Your pancreas, which is an organ that helps your body metabolize foods and controls your blood sugar, is also affected by high triglyceride levels. At very high levels of hypertriglyceridemia, you can increase your risk for acute pancreatitis, a condition where your pancreas becomes extremely painful and inflamed.

Monitor and improve your triglyceride levels with Base

So high triglyceride levels are bad. But how do you know if you’re dealing with it?

Like cholesterol, high triglyceride levels don’t always come with any overt signs or symptoms. So, like cholesterol, you need to be proactive and monitor those levels with a blood test to have better insights into what’s going on on a cellular level inside of your body. Base Diet Testing includes lipid panel testing, which shows you both your cholesterol and triglyceride levels. This can give you an accurate snapshot of what’s going on inside of your arteries, which can then help you make your next move towards better heart health.

How to lower your triglycerides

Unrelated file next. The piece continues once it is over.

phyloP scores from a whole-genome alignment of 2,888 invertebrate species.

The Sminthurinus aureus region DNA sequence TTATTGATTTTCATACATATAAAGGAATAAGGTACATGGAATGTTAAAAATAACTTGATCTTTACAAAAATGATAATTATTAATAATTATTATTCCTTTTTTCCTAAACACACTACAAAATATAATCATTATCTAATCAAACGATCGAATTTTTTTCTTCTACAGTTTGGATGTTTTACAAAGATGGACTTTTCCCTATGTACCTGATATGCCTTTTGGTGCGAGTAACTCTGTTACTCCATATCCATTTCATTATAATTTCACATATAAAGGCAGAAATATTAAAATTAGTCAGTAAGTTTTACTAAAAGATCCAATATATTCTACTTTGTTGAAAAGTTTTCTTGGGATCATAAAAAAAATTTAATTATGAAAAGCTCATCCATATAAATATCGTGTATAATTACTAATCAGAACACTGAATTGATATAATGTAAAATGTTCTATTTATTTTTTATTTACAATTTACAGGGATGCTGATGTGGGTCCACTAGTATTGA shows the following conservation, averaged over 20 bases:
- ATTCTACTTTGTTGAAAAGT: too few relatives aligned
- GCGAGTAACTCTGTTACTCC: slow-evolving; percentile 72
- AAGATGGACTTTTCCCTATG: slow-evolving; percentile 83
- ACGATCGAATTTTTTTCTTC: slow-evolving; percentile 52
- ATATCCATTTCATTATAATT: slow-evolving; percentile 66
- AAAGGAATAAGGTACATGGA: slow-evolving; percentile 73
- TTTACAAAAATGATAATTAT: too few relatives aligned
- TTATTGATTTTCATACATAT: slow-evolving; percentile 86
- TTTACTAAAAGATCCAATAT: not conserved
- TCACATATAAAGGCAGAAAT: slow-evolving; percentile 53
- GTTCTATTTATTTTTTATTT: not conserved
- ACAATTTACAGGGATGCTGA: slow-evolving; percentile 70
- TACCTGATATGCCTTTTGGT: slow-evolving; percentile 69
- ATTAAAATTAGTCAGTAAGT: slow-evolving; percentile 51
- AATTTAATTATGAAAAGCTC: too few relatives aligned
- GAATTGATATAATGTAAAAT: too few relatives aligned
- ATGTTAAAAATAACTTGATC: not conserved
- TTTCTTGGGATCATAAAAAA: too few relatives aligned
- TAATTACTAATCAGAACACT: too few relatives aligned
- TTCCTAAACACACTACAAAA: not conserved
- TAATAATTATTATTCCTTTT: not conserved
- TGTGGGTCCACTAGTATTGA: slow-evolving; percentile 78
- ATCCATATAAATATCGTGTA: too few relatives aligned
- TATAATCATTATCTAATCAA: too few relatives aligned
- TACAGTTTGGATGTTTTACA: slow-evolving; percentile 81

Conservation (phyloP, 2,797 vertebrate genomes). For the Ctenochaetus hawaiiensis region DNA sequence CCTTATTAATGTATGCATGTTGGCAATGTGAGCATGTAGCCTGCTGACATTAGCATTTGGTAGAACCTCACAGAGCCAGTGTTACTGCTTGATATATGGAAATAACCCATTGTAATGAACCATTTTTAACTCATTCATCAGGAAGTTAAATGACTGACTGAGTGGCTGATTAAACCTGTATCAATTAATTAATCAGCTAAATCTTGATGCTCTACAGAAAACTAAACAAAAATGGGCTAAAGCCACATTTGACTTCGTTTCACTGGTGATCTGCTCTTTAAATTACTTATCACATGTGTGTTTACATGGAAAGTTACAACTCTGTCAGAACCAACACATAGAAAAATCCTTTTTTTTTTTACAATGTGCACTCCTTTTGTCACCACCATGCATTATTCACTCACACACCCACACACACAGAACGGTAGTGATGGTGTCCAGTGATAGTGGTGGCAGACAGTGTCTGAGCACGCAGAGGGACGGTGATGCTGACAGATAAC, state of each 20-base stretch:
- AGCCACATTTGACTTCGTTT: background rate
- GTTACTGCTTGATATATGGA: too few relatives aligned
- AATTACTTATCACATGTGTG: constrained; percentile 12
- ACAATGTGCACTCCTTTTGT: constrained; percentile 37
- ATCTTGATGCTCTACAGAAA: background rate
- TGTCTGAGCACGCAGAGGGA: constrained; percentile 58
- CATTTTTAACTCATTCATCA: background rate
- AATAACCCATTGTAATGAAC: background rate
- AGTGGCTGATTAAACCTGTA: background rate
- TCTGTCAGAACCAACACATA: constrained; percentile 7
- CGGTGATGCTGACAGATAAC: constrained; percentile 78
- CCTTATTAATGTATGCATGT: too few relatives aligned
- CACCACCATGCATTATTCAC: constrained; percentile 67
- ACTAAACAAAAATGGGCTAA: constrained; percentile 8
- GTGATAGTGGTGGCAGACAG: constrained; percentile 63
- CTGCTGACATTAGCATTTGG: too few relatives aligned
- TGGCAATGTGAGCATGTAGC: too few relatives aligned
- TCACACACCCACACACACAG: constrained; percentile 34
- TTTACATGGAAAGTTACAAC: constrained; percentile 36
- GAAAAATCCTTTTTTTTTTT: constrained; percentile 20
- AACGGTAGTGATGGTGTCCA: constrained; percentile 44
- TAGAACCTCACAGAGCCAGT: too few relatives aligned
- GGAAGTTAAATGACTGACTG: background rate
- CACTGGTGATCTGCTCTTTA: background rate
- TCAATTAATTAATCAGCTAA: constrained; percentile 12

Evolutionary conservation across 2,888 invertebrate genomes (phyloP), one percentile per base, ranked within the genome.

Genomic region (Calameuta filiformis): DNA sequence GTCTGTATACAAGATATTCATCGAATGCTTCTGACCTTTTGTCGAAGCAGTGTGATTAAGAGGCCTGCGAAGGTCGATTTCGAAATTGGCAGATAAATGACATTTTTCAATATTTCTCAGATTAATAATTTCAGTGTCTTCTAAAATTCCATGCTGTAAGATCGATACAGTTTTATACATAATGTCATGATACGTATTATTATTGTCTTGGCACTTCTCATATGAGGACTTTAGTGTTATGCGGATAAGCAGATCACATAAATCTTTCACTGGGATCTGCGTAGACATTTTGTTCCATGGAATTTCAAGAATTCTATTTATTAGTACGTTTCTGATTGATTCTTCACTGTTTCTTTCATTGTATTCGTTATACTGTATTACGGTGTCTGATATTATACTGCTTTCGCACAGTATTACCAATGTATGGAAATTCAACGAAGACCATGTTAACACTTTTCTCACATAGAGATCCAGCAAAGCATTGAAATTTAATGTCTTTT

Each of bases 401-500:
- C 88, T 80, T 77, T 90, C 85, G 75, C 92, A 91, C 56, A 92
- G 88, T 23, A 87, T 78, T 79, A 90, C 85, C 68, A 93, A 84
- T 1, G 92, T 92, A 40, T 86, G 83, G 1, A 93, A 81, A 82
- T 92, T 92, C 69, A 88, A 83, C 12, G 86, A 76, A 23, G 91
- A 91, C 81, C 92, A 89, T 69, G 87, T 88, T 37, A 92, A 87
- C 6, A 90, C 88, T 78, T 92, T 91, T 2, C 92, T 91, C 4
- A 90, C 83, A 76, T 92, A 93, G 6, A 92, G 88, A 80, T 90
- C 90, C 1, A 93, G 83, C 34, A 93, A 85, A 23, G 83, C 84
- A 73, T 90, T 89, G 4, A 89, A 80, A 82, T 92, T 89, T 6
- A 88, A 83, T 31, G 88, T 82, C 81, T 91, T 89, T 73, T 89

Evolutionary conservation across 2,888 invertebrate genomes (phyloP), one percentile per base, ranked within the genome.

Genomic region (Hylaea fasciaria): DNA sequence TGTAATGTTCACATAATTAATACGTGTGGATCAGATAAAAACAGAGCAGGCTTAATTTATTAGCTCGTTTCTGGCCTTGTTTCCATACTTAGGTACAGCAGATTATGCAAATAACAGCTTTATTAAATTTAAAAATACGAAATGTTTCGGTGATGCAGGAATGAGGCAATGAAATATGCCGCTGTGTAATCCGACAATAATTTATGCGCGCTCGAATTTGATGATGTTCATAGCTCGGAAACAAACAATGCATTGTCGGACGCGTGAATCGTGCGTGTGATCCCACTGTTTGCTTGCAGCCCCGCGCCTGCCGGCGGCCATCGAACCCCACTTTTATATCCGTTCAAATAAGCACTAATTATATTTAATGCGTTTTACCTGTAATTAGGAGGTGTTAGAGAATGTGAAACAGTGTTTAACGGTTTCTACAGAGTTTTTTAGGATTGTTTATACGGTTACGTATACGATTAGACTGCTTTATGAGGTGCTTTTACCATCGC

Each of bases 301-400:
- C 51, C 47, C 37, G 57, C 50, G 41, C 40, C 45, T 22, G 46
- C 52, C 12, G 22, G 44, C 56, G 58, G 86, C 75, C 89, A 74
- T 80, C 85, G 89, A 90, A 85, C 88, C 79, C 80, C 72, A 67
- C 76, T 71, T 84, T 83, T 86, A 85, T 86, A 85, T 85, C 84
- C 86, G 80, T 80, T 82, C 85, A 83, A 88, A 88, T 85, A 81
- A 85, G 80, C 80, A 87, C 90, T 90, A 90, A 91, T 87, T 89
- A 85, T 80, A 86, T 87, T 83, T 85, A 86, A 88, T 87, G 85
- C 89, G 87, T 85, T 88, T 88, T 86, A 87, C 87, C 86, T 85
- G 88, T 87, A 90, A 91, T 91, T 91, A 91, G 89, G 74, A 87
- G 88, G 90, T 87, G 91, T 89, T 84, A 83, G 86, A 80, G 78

If your blood tests do come back showing high triglyceride levels, here are some things you can do to start addressing and fixing them right away.

Keep an eye on your weight.

Obesity is strongly associated with dyslipidemia, or an abnormality in the levels of fat in your body including cholesterol and triglycerides. Eating more calories than you need or use means that your body converts that excess energy into triglycerides. When you have high body fat, you can also deal with more inflammation. But luckily, researchers have found that losing just 5-10% of your body weight can come with major improvements in your triglyceride and cholesterol levels in high-risk patients and overweight and obese adults!

Pay special attention to your carbohydrates.

Excess carbohydrate intake seems to be an especially pertinent dietary issue that can lead to high triglyceride levels. In fact, if you’re getting more than 55% of your calories from carbohydrates, your triglyceride levels can rise in what is appropriately referred to as “carbohydrate-induced hypertriglyceridemia.” To mitigate this phenomenon, you can try increasing your protein and dietary fat intake ratio. Carbohydrate quality also matters since high intakes of simple sugars are especially likely to raise your triglycerides. Focus on getting most of your carbohydrates from starchy, complex sources like whole grains and fibrous fruit and veggies, rather than simple sugars.